I have the following query:

SELECT * FROM table_name
WHERE (col_1 LIKE '%$keyword%'
    OR col_2 LIKE '%$keyword%'
    OR col_3 LIKE '%$keyword%')
  AND .... <some optional filters> ... 

is there a strategy to sort based on the most relevant results?

  • 1
    By "most relevant", do you mean that a match on col_1 takes higher precedence than a match on col_2, and so on? – Wiseguy Jun 21 '12 at 18:27
  • What constitutes the most relevant results? – codewaggle Jun 21 '12 at 18:28
  • did you mean "to filter" instead of "to sort"? – Sebas Jun 21 '12 at 18:28
  • @Wiseguy Sorry, I deleted my comment. – kol Jun 21 '12 at 18:35

When you talk about "relevance", you really want natural language search, which is supported by MySQL full-text searches. The syntax is different than normal like queries, and you need to add a special index to the table, but ordering by relevance is possible this way.

Here's how MySQL computes relevance (from the link):

When MATCH() is used in a WHERE clause, as in the example shown earlier, the rows returned are automatically sorted with the highest relevance first. Relevance values are nonnegative floating-point numbers. Zero relevance means no similarity. Relevance is computed based on the number of words in the row, the number of unique words in that row, the total number of words in the collection, and the number of documents (rows) that contain a particular word.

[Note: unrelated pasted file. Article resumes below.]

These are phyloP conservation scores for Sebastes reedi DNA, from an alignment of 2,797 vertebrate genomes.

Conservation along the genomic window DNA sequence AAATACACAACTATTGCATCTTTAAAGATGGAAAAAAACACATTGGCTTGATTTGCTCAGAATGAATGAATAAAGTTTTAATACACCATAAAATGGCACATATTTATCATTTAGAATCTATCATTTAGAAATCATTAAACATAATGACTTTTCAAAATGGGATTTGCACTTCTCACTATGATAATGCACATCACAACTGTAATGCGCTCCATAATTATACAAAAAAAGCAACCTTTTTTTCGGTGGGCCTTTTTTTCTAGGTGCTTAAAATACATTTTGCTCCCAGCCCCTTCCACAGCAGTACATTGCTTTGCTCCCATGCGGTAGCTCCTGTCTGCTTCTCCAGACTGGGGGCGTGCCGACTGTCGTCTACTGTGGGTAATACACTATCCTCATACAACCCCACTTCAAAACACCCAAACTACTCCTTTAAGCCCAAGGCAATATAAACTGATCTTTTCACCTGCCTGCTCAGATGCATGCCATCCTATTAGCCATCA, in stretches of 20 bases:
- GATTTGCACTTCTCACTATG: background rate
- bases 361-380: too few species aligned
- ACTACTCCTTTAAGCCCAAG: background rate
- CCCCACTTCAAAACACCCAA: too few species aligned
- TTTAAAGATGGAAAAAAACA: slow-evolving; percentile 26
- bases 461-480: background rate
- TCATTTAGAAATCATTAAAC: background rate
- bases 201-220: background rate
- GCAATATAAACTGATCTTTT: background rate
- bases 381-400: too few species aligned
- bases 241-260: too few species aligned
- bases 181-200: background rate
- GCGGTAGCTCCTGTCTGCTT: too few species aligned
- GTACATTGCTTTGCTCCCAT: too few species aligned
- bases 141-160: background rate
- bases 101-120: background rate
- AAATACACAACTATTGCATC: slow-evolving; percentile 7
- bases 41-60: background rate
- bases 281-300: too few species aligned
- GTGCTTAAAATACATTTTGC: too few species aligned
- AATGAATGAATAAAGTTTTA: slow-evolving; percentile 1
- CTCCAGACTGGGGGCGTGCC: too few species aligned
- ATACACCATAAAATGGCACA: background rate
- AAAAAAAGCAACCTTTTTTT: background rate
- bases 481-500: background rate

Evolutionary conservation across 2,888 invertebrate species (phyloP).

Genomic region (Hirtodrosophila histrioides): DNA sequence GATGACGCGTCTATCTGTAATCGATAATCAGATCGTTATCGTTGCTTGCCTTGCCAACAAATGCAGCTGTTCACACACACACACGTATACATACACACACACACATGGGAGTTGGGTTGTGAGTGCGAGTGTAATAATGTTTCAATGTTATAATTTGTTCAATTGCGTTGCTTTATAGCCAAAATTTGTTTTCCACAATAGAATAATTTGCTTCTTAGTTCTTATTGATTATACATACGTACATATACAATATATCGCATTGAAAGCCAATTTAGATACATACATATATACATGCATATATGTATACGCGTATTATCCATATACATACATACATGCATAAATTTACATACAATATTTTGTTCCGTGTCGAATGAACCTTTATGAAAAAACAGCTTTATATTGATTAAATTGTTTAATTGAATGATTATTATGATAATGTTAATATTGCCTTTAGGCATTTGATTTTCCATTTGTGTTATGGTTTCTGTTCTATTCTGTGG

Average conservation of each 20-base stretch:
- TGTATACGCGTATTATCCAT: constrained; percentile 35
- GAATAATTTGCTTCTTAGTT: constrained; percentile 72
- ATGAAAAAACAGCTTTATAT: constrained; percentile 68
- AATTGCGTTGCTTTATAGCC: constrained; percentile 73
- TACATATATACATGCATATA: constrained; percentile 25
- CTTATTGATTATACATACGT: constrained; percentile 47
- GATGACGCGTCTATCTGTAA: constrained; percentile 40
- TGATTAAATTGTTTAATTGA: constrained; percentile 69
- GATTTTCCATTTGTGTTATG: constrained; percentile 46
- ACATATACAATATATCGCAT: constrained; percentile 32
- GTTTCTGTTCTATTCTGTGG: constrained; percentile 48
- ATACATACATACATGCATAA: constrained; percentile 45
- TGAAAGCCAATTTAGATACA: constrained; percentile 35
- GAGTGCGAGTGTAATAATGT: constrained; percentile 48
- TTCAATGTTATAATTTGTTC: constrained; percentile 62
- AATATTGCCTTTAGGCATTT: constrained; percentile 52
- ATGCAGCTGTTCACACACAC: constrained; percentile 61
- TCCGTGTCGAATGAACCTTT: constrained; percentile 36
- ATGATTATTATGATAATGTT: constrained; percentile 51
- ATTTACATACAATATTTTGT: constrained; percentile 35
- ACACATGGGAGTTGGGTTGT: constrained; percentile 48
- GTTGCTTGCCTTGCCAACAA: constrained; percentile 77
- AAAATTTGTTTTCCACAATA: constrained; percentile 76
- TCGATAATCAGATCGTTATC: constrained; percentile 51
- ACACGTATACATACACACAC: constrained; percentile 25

To create a full-text index on an existing table, use the FULLTEXT modifier:

ON table_name (col1, col2, col3)

Then you can perform a query like this to retrieve results in order of relevance:

SELECT * FROM table_name
WHERE MATCH (col1,col2,col3)
| improve this answer | |

If you mean that col_1 is more relevant than col_2 and so on, then :

select *
      ,case when col_1 like '%$keyword%' then 1
            when col_2 like '%$keyword%' then 2
            when col_3 like '%$keyword%' then 3
       end as [priority]
  from table_name
 where col_1 like '%$keyword%'
    or col_2 like '%$keyword%'
    or col_3 like '%$keyword%'
 order by [priority]

If you meant with the most column match then :

select *
      ,(case when col_1 like '%$keyword%' then 1 else 0 end) +
      ,(case when col_2 like '%$keyword%' then 1 else 0 end) +
      ,(case when col_3 like '%$keyword%' then 1 else 0 end) as [priority]
  from table_name
 where col_1 like '%$keyword%'
    or col_2 like '%$keyword%'
    or col_3 like '%$keyword%'
 order by [priority] desc
| improve this answer | |
  • Just tested it, you don't need the subquery, updating answer. – Dominic Goulet Jun 21 '12 at 18:38
  • 4
    Don't know if it's just me, but I had to remove the commas after the pluses ( + ) and the brackets ( [ ] ) from [priority] for the code to work. – Giraldi Nov 10 '14 at 4:18

You can't. You're asking your RDBMS to sort results by rows with the most "LIKE" column matches descending.

MySQL, for instance, does this with what's called a FULLTEXT index.

| improve this answer | |

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